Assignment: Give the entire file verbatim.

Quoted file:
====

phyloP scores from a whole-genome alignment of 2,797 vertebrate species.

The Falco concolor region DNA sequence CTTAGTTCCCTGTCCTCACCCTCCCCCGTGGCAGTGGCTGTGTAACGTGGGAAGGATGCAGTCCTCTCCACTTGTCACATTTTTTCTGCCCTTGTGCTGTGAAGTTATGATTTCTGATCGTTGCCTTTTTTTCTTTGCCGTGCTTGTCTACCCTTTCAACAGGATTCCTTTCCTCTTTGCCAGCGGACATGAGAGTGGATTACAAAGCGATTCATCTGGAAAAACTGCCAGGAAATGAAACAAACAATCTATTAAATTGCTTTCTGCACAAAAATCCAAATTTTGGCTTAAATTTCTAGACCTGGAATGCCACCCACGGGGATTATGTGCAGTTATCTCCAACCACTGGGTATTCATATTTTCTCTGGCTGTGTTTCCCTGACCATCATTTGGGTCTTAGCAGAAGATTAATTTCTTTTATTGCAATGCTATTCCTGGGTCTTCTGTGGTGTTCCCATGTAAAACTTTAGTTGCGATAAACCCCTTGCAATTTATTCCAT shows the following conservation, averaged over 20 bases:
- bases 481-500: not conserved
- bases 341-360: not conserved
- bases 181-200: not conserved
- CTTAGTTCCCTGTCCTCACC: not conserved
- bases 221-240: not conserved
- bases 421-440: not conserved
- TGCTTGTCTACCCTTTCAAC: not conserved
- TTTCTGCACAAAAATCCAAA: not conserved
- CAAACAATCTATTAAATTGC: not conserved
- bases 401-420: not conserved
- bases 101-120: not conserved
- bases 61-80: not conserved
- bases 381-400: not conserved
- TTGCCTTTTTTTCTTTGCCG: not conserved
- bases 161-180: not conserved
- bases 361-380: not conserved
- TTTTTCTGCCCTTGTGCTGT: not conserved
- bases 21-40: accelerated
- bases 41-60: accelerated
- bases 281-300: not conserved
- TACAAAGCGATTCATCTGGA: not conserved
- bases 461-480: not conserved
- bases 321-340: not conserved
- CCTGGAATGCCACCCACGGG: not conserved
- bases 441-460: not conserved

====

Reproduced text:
phyloP scores from a whole-genome alignment of 2,797 vertebrate species.

The Falco concolor region DNA sequence CTTAGTTCCCTGTCCTCACCCTCCCCCGTGGCAGTGGCTGTGTAACGTGGGAAGGATGCAGTCCTCTCCACTTGTCACATTTTTTCTGCCCTTGTGCTGTGAAGTTATGATTTCTGATCGTTGCCTTTTTTTCTTTGCCGTGCTTGTCTACCCTTTCAACAGGATTCCTTTCCTCTTTGCCAGCGGACATGAGAGTGGATTACAAAGCGATTCATCTGGAAAAACTGCCAGGAAATGAAACAAACAATCTATTAAATTGCTTTCTGCACAAAAATCCAAATTTTGGCTTAAATTTCTAGACCTGGAATGCCACCCACGGGGATTATGTGCAGTTATCTCCAACCACTGGGTATTCATATTTTCTCTGGCTGTGTTTCCCTGACCATCATTTGGGTCTTAGCAGAAGATTAATTTCTTTTATTGCAATGCTATTCCTGGGTCTTCTGTGGTGTTCCCATGTAAAACTTTAGTTGCGATAAACCCCTTGCAATTTATTCCAT shows the following conservation, averaged over 20 bases:
- bases 481-500: not conserved
- bases 341-360: not conserved
- bases 181-200: not conserved
- CTTAGTTCCCTGTCCTCACC: not conserved
- bases 221-240: not conserved
- bases 421-440: not conserved
- TGCTTGTCTACCCTTTCAAC: not conserved
- TTTCTGCACAAAAATCCAAA: not conserved
- CAAACAATCTATTAAATTGC: not conserved
- bases 401-420: not conserved
- bases 101-120: not conserved
- bases 61-80: not conserved
- bases 381-400: not conserved
- TTGCCTTTTTTTCTTTGCCG: not conserved
- bases 161-180: not conserved
- bases 361-380: not conserved
- TTTTTCTGCCCTTGTGCTGT: not conserved
- bases 21-40: accelerated
- bases 41-60: accelerated
- bases 281-300: not conserved
- TACAAAGCGATTCATCTGGA: not conserved
- bases 461-480: not conserved
- bases 321-340: not conserved
- CCTGGAATGCCACCCACGGG: not conserved
- bases 441-460: not conserved